The three astronauts now aboard the International Space Station (ISS) were supposed to be joined on Thursday – October 11, 2018 – by two new crewmembers. But a problem several minutes into launch sent the two new ones – NASA astronaut Nick Hague and Russian cosmonaut Alexey Ovchinin – plummeting in “ballistic mode” back to Earth. Both Hague and Ovchinin made it to the ground safely. Learn about the immediate future for the three astronauts currently aboard ISS here. Now on board ISS are NASA astronaut Serena Auñón-Chancellor, Russian cosmonaut Sergey Prokopyev and European Space Agency astronaut Alexander Gerst. Think of them as you read this post and learn to spot ISS in your sky.
The International Space Station (ISS) has been orbiting our planet since 1998. From most locations on Earth, assuming you have clear night skies, you can see ISS for yourself. To us on Earth, it looks like a bright star moving quickly from horizon to horizon. As suddenly as it appears, it disappears. How do you know when to see ISS pass overhead from your location?
NASA has a great tool to help – the Spot the Station program lets you sign up to receive alerts to let you know when ISS will be visible from your location – anywhere in the world. Plus there’s a map-based feature to track when to look for the station as it flies over you in your night sky.
You can also sign up for alerts via email or text message. Typically, alerts are sent out a few times each month when the station’s orbit is near your location. Visit the Spot the Station website to sign up, and see a list of upcoming sighting opportunities.
If you sign up for NASA’s Spot the Station service, notices will be sent to you only when ISS will be clearly visible from your location for at least a couple of minutes. If you live north of 51.6 degrees latitude (for example, in Alaska), you will likely have to visit the website to find sighting opportunities because notifications in this region would be rare.
The notices contain information on where to look for ISS in the night sky. Just note where the sun sets and you can easily find the direction where the station will appear (for example, in the southwest or in the northwest). The height at which the station will appear is given in degrees. Just remember that 90 degrees is directly over your head. Any number less than 90 degrees will mean that the station will appear somewhere between the horizon and the 90 degree mark. The station is so bright that it is really hard to miss if you’re looking in the correct direction. Alternatively, you can stretch out your fist at arm’s length toward the horizon, which is equivalent to about 10 degrees. Then, just use the appropriate number of fist-lengths to find the location marker, e.g., four fist-lengths from the horizon would be equivalent to about 40 degrees.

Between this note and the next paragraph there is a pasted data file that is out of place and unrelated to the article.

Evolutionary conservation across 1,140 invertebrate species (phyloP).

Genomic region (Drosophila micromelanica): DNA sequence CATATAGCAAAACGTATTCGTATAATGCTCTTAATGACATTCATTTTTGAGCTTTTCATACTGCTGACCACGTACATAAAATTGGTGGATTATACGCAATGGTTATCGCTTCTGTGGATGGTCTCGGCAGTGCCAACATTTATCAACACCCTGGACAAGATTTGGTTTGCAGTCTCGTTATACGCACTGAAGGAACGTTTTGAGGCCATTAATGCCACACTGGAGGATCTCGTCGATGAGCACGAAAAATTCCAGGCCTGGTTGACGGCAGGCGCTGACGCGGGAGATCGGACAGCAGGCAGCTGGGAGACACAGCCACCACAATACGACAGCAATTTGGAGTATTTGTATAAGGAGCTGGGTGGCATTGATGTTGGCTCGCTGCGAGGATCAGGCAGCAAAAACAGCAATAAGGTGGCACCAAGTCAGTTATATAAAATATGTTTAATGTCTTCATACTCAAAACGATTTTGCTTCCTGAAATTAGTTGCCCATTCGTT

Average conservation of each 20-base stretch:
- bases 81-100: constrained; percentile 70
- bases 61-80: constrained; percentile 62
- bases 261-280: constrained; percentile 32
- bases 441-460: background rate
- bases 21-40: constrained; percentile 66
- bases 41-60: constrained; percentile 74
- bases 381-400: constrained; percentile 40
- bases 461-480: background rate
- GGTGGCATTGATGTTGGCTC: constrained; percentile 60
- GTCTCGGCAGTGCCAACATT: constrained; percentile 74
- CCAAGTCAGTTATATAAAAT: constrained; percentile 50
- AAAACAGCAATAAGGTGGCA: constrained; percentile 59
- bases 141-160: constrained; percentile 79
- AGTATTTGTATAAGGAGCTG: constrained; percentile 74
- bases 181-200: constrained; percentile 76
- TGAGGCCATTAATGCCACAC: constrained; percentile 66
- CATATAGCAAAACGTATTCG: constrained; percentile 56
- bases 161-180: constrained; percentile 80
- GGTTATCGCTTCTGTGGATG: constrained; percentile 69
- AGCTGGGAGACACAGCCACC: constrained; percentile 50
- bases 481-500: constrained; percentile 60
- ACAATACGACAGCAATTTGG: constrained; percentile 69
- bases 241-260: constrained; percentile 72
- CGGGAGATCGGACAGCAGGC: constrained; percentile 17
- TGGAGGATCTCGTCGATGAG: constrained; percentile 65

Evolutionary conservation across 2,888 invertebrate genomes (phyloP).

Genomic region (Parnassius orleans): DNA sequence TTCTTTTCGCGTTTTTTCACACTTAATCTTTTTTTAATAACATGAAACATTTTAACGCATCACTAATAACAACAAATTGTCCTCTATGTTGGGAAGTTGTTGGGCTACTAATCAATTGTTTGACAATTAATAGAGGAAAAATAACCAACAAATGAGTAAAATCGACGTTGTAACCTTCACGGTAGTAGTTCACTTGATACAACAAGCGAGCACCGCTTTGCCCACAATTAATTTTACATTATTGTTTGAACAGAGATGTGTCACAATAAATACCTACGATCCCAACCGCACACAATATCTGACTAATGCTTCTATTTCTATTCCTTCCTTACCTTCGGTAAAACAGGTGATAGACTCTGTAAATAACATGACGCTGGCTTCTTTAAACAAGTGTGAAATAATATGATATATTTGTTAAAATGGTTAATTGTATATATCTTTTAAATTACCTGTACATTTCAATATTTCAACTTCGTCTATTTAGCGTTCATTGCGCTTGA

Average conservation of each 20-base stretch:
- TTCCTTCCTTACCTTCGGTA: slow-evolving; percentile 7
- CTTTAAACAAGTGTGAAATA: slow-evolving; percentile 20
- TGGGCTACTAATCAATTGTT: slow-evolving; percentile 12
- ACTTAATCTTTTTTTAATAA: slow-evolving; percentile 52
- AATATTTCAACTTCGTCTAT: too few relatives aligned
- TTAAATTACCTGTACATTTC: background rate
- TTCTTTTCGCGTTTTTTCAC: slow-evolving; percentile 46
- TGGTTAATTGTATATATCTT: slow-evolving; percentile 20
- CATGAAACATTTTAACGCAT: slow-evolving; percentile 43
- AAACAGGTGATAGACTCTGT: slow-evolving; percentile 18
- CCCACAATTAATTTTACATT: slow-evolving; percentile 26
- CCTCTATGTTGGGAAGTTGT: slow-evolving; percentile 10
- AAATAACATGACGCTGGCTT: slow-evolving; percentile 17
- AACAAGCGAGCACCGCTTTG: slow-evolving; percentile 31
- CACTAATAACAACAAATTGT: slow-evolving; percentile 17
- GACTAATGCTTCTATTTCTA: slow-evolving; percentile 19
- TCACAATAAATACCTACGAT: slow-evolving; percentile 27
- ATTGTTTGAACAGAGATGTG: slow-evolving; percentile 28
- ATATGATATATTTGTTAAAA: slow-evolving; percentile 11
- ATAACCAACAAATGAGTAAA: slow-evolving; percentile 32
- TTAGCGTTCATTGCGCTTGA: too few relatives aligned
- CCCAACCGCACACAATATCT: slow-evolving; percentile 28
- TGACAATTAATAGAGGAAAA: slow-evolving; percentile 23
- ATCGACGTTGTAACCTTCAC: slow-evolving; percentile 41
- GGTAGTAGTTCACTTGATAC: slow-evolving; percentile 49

NASA’s Spot the Station program is great. I’ve seen the station fly over many times now, and it’s a pretty amazing experience.
The first module of ISS was launched into space in 1998 and the initial construction of the station took about two years to complete. Human occupation of the station began on November 2, 2000. Since that time, ISS has been continuously occupied. ISS serves as both an orbiting laboratory and a port for international spacecraft. The primary partnering countries involved in operating ISS include the United States, Canada, Japan, several European countries and Russia.
ISS orbits at approximately 220 miles (350 km) above the Earth and it travels at an average speed of 17,227 miles (27,724 km) per hour. ISS makes multiple orbits around the Earth every day.
Bottom line: Learn to watch the International Space Station (ISS) moving above your location, and think of the 3 astronauts currently on board.
Deanna Conners is an Environmental Scientist who holds a Ph.D. in Toxicology and an M.S. in Environmental Studies. Her interest in toxicology stems from having grown up near the Love Canal Superfund Site in New York. Her current work is to provide high-quality scientific information to the public and decision-makers and to help build cross-disciplinary partnerships that help solve environmental problems. She writes about Earth science and nature conservation for EarthSky.